We were elated when Jane Fonda, wearing a red Vietnamese dress, said at a press conference that she was ashamed of American actions in the war and that she would struggle along with us."
After the war, Bui Tin became vice chief editor of the Communist Party\'s official newspaper in Vietnam, People\'s Daily, but he grew disillusioned with Communist corruption and, in 1990, fled to Paris.
In an interview, Bui Tin stated:
"The roots of the Vietnam War - its all-encompassing and underlying nature - lie in a confrontation between two ideological worlds: socialism versus capitalism ... totalitarianism versus democracy ...
The conscience of America was part of its war-making capability, and we were turning that power in our favor. America lost because of its democracy; through dissent and protest it lost the ability to mobilize a will to win."
Commenting on this dangerous trend is retired Major General Patrick Brady, considered the most decorated living veteran.
A Medal of Honor recipient, Major General Patrick Brady flew over 2,500 combat missions in Vietnam, rescuing over 5,000 wounded.
As told in his book, Dead Men Flying, Brady once rescued 51 wounded in one day, flying 3 different helicopters which were shot up with over 400 holes from enemy fire and explosions.
Major General Patrick Brady wrote, June 4, 2013 (WND.com):
"The greatest danger ... the feminization, emasculation and dismantling of our military.
The two most important elements of national survival are the media and the military ...
We know the media are failing - God help us if the military does also ...
Let\'s begin with Benghazi. It is incomprehensible that any commander, let alone the commander in chief, would go AWOL during a crisis such as Benghazi, but he was ...
Unprecedented rates of suicide ... Cut benefits to veterans ... Quad-sexual military with all the health, readiness and moral issues that come with exalting sodomy ... Sexual assault ...
Women will be tasked to lead bayonet charges ... Billions of defense dollars are unaccounted for ... Christianity is under military attack, and Bibles have been burned to appease Muslims ...
Just as the way forward for America is a return to the morality and values of the past, so too must the military return to the readiness standards and common sense of the past."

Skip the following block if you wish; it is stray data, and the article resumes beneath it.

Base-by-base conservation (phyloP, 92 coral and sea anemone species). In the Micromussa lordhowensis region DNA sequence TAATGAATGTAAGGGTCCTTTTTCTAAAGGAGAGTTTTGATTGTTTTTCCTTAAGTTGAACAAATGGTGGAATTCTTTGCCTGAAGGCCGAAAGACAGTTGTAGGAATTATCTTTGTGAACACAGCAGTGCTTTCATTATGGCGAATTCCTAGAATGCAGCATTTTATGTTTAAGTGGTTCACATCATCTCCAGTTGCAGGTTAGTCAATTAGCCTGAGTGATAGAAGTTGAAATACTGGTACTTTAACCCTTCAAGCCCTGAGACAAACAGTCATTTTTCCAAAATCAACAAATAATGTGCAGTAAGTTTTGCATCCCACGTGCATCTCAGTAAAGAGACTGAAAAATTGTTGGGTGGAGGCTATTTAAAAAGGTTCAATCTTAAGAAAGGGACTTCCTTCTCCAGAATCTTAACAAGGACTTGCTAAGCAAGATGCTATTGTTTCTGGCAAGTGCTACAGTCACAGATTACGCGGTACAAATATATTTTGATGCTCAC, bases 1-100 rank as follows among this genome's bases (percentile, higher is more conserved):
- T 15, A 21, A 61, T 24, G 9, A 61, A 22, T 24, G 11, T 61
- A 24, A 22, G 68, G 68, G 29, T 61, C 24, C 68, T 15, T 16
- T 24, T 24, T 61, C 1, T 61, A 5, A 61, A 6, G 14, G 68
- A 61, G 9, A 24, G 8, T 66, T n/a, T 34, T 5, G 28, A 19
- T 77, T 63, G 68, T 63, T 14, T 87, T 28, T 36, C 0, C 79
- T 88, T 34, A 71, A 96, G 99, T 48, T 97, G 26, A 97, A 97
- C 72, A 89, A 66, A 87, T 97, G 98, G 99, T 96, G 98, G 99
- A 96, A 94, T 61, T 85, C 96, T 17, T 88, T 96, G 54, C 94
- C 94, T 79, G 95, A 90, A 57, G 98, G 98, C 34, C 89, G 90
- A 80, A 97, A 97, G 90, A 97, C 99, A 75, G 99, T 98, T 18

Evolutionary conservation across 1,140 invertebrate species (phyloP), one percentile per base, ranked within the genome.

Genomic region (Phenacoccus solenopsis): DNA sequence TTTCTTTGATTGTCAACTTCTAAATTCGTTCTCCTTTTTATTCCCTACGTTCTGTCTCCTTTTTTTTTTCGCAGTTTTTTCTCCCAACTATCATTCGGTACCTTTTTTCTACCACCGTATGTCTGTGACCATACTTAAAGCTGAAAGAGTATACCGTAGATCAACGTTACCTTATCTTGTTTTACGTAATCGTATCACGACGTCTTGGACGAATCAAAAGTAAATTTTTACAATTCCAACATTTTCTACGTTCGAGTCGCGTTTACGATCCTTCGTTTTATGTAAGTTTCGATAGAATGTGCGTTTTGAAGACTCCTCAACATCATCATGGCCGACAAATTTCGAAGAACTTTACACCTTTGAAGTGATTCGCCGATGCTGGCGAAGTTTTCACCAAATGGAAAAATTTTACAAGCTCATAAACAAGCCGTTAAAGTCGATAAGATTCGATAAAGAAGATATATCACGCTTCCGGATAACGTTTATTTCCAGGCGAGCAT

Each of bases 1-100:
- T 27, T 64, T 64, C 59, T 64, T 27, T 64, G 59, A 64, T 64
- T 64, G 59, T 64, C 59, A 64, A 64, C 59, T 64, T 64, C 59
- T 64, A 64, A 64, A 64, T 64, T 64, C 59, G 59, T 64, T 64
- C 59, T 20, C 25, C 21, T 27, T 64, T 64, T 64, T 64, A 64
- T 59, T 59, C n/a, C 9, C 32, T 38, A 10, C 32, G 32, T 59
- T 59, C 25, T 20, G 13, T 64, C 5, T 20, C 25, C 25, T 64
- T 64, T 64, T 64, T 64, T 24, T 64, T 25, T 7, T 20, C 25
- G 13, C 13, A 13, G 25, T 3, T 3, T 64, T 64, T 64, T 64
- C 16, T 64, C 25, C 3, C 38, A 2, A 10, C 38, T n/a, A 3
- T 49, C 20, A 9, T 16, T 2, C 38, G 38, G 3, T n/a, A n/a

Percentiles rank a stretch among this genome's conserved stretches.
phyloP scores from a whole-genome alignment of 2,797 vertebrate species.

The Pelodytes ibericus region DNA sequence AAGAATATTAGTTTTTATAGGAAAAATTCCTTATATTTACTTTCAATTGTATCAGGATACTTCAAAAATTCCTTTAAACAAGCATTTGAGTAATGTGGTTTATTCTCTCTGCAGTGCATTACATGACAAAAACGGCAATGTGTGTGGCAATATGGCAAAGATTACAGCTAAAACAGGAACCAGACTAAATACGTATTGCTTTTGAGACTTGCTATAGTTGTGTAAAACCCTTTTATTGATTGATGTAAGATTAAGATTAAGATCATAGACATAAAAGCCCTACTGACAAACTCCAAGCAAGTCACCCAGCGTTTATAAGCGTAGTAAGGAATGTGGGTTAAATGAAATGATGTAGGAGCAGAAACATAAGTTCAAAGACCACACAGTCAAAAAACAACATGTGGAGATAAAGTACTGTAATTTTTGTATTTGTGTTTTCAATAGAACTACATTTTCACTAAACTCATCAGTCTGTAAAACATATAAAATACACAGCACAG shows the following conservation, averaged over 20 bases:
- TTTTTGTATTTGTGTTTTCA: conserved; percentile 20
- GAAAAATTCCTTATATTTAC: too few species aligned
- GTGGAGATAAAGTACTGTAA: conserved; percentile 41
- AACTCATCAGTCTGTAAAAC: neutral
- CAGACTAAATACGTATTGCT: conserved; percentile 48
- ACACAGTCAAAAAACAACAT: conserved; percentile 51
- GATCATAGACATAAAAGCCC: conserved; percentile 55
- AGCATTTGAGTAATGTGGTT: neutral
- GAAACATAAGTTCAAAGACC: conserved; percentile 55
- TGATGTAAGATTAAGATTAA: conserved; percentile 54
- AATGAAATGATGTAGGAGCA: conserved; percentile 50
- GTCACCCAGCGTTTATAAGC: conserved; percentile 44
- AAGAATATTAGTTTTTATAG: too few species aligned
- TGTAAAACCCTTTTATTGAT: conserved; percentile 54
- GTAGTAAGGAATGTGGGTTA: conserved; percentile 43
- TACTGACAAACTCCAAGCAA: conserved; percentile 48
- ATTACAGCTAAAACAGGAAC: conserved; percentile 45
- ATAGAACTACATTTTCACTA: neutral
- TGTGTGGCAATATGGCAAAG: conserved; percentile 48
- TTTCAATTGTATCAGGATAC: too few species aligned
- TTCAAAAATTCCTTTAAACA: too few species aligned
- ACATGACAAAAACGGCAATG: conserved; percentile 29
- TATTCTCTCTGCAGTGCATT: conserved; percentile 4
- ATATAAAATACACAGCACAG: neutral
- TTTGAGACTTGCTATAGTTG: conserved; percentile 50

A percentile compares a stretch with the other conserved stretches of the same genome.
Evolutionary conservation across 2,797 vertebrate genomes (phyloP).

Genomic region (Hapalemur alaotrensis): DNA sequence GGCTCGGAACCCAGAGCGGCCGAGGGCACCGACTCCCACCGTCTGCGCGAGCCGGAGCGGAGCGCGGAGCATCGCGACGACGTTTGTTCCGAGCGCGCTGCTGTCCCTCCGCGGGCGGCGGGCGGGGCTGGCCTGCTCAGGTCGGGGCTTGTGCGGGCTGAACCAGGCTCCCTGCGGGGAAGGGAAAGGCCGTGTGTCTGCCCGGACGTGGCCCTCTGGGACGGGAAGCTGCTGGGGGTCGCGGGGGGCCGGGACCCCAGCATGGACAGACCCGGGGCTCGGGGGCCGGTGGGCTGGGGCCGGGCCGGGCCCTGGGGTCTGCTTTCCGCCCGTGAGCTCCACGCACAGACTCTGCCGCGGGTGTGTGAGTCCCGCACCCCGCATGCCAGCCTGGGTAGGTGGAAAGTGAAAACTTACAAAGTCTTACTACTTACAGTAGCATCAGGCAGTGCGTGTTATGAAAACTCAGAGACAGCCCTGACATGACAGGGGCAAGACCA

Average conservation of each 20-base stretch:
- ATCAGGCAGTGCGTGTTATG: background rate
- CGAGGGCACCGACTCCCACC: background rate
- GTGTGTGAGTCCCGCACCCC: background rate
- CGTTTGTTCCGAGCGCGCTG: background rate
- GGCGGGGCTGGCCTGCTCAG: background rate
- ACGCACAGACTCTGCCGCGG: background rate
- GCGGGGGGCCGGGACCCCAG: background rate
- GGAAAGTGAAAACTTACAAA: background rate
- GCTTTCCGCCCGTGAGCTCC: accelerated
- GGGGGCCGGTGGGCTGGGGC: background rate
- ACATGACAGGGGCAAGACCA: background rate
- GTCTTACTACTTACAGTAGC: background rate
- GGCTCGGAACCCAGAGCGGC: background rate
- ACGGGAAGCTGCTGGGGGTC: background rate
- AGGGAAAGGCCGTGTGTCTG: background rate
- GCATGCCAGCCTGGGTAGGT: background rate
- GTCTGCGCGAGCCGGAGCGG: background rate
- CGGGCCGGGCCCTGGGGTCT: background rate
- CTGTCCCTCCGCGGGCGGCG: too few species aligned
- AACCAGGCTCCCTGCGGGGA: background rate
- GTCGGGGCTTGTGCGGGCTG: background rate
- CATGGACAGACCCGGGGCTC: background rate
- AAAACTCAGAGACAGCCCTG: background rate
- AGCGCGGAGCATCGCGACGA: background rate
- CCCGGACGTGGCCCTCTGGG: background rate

A first-hand account of the Vietnam War is from Marine Sergeant George Hutchings in his book, Combat Survival-Life Stories from a Purple Heart.
George Hutchings wrote that on October 12, 1967, during Operation Medina, Charlie Company, 1st Battalion, 1st Marine Division, was ambushed by North Vietnamese in the Hai Lang jungle:
"Thirteen men were killed in front of me and countless more behind me. I was in shock; never had I heard such noise or saw so many dead.
Nevertheless, I returned fire and my M-16 jammed...We had walked into an ambush of an enemy four times our size ..."
Pinned down in the jungle on top of a hill, George Hutchings continued:
"We slowly crawled ... to see who was alive ...
The next morning ... the captain ordered me to water detail ... I cursed about the order and Corporal Bice said, \'George, I\'ll go for you\' ...
Just after he left, a sniper battle erupted ...
By the time our perimeter was cleared, several hours passed, and I went to check on Corporal Bice. I found him - head and boots.
We knew his boots because they bore his signature. He had been hit in the chest with a light anti-tank weapon. My inner voice said, \'He died for you; Christ died for you ...\'"
In 1968, George Hutchings was shot three times, bayoneted and left for dead, as he wrote:
"On March 14th I stepped on a pungie stick.
Luckily ... it went through the bottom of my boot and out the side ...
March 18th ... shot rang from the right rear. I hit the dirt. Was I shot? ...
Remembering my training, I didn\'t look at the wound, If you look ... you might go into shock.
I felt my hip with my hand and it came back bloody ... I was better off than the two men who had been directly in front of me. They lay dead ...
Corporal Ed Grant ... crawled over to me ... with a shotgun ... \'If you get overrun, you\'ll need this,\' he said ...
Laying there with no cover, a machine gun battle raged just over my helmet ... \'Oh God, get me out of here and I\'ll live for you the rest of my life.\'"
Of the Vietnam Memorial, George Hutchings said:
"On that wall is the name of Corporal Quinton Bice, who was hit in the chest with a rocket while running a patrol in my place.
A Christian, Corporal Bice had shared the Gospel with me, but I didn\'t understand it till he gave his life in my place."